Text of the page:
SAN FRANCISCO – Moody’s Investors Service cut Fresno, Calif.’s sewer revenue bonds one notch to A1 from Aa3 because of the city’s financial problems.
The city’s poor fiscal state has increased the chance it could borrow money from the sewer utility, and possibly seek bankruptcy protection, which could cause debt service payments for the bonds to accelerate, according to Moody’s ratings report issued Monday.
The lower rating affects $160 million debt backed by revenues from the city’s wastewater utility, the company said. Fresno, located in the state’s Central Valley, is California’s fifth-most-populous city with about 500,000 residents.
“The downgrade is primarily the result of the sewer enterprise’s exposure to the financially and economically stressed City of Fresno,” Moody’s said in the report Monday. “The sewer enterprise itself is financially very healthy, but the city’s general credit quality has weakened significantly in recent years.”
The city places the utility’s cash reserves in a pool with other city funds, Moody’s said.
Concerns about the city’s fiscal problems have yet to worry bondholders of the sewer debt. In the last large trade, of $2 million on Nov. 9, bonds with a 2037 maturity sold at $110 with a yield of more than 3%. Those bonds had initially sold in 2008 for $101 with a 5% yield.
Other cuts to the city’s bond ratings earlier this year underscore its fiscal struggles.
The Fresno City Council approved a budget for the fiscal year that started in July that closed an estimated $16 million shortfall using one-time fixes, by increasing in its sales tax revenue forecast, and assuming concessions from unions that had yet to be nailed down.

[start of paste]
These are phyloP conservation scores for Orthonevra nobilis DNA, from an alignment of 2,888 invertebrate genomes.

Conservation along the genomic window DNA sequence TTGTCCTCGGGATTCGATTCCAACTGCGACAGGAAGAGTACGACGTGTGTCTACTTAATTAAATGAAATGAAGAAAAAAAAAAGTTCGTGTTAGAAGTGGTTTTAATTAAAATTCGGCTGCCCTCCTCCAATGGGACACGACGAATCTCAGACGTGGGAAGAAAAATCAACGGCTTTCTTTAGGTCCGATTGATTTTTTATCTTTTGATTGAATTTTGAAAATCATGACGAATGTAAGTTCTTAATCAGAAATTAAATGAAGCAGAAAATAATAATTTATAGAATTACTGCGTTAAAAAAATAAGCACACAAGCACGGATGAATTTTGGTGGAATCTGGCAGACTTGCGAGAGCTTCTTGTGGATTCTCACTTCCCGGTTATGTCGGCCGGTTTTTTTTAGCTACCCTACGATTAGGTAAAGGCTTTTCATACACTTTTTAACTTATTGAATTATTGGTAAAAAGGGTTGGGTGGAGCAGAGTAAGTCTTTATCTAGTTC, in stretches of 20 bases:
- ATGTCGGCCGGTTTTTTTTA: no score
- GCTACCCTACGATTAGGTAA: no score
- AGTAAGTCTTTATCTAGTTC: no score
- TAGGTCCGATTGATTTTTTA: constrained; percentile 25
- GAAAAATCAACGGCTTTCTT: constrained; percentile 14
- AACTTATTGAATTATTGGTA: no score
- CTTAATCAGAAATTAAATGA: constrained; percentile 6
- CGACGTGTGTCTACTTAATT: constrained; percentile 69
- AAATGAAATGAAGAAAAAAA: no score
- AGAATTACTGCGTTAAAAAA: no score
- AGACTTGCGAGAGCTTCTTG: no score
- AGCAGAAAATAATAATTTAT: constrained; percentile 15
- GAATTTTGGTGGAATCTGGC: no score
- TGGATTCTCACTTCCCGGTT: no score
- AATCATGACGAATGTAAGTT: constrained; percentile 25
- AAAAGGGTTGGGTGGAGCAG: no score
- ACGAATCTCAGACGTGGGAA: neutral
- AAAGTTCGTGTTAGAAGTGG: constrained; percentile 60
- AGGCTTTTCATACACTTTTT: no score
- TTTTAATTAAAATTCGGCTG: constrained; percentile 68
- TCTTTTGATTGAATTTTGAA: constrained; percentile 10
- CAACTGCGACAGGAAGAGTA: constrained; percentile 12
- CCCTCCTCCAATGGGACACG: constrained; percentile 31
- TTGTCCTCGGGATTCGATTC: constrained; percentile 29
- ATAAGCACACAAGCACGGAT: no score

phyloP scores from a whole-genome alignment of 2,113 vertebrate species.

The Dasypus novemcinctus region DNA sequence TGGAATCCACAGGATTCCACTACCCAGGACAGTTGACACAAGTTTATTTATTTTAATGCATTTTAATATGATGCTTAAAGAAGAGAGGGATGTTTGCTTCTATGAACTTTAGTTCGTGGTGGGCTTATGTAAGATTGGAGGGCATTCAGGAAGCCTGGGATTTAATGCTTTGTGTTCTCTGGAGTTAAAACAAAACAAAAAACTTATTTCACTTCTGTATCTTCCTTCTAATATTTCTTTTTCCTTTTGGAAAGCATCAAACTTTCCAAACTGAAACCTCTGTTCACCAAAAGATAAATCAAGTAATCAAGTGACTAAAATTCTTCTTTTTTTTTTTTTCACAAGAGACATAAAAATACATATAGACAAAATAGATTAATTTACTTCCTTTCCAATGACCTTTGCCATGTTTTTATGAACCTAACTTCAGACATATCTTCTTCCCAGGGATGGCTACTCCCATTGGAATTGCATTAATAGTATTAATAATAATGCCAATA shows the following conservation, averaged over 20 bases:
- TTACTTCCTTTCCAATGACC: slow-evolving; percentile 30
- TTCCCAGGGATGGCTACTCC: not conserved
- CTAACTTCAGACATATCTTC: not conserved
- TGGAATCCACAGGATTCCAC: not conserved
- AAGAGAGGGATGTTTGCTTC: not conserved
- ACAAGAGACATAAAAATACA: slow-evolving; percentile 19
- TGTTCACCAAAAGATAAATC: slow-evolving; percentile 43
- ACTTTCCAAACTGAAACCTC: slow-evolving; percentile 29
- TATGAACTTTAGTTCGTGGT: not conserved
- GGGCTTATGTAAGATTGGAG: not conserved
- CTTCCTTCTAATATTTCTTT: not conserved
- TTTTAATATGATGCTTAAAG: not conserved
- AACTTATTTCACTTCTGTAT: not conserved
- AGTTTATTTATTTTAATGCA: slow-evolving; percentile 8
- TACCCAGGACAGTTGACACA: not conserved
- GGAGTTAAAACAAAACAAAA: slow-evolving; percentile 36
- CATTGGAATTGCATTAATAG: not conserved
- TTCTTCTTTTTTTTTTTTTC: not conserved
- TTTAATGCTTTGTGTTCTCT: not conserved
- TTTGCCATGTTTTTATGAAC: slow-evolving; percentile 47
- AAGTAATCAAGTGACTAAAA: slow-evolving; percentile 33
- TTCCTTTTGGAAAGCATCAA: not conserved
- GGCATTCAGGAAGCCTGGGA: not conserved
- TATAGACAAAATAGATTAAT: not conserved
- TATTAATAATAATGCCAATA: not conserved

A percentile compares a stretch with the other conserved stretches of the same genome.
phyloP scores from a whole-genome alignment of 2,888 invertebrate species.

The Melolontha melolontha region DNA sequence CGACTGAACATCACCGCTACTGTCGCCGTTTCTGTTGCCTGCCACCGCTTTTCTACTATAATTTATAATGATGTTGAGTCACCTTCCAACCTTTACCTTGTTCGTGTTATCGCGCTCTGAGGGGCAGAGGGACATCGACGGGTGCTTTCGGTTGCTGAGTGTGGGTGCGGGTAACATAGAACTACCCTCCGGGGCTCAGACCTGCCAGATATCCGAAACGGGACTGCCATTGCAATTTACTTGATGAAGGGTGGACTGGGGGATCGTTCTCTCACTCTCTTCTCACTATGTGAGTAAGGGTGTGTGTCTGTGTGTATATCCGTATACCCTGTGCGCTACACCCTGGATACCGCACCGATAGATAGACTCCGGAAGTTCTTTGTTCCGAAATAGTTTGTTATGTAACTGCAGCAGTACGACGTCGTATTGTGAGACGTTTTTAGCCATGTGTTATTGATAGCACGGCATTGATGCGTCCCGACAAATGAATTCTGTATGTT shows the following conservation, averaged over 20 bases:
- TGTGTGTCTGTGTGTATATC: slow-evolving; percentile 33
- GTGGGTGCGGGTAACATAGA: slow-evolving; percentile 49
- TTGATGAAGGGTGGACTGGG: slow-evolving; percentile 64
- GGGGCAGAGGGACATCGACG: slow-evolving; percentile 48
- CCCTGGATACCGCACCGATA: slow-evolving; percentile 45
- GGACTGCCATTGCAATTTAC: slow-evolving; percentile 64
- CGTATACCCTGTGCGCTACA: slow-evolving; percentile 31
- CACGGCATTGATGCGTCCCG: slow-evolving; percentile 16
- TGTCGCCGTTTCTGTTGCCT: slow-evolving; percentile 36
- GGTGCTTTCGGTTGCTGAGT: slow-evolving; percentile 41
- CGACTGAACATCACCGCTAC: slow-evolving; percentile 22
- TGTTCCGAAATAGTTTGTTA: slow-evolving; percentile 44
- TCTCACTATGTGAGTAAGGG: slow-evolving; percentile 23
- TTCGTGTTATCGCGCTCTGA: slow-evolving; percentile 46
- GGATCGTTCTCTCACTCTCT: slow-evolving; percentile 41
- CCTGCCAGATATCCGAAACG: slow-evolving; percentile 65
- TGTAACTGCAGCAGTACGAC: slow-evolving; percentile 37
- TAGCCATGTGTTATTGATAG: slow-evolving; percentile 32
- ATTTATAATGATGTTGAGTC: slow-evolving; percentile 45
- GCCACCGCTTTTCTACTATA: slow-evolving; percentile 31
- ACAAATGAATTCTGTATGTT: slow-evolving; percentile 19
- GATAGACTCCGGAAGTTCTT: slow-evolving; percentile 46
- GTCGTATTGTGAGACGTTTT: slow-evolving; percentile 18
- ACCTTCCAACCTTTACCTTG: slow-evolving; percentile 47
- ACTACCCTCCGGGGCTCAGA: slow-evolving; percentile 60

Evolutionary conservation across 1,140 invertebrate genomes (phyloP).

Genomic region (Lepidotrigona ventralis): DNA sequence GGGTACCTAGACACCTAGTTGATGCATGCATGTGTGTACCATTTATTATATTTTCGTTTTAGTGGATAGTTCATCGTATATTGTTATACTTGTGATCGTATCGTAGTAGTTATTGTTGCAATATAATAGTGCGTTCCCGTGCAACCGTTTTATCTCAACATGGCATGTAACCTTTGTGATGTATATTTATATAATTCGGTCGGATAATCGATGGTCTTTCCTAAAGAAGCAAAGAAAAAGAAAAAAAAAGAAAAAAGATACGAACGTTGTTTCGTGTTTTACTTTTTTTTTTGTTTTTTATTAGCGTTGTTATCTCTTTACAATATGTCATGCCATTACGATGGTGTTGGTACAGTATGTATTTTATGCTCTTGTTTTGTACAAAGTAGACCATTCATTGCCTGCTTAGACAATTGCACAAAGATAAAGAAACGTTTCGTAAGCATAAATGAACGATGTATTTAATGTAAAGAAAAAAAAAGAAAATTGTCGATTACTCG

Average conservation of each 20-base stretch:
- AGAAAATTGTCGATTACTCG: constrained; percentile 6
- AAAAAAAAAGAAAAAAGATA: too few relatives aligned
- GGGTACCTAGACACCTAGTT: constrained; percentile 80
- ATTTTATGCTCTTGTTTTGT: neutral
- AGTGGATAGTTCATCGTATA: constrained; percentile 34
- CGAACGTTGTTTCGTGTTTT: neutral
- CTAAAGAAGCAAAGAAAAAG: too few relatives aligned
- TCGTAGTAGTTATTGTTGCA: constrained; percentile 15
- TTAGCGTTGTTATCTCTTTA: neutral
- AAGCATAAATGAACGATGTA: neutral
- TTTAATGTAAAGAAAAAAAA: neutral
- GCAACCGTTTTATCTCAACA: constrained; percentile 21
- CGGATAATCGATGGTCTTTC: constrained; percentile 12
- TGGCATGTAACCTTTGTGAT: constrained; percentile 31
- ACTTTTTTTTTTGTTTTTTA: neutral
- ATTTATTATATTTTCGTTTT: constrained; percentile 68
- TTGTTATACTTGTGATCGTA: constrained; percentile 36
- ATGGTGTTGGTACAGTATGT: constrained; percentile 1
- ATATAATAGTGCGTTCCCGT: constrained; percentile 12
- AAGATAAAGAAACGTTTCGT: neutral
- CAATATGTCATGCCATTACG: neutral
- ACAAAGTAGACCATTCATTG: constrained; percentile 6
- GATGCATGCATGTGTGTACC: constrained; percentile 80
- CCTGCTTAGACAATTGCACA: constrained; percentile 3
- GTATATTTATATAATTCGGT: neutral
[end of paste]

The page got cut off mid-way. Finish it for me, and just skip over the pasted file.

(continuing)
Earlier this month, Fitch Ratings moved its outlook to negative on sewer systems bonds it rates AA and AA-minus.
Fresno’s issuer rating was dropped by Standard & Poor’s in August to BBB from A. Fitch also trimmed its general obligation bond rating to A-minus from A in July. Both left a negative outlooks on the credits.
The city also had its long-term rating reduced by Moody’s in July to A3 from A2, affecting $462 million of debt.
“The negative outlook reflects the likely emergence of a general fund budget gap in the current fiscal year, the possibility of continued economic weakness and the city’s now limited options for managing continued financial pressures given its very weak financial reserves,” Moody’s said in the July 23 report.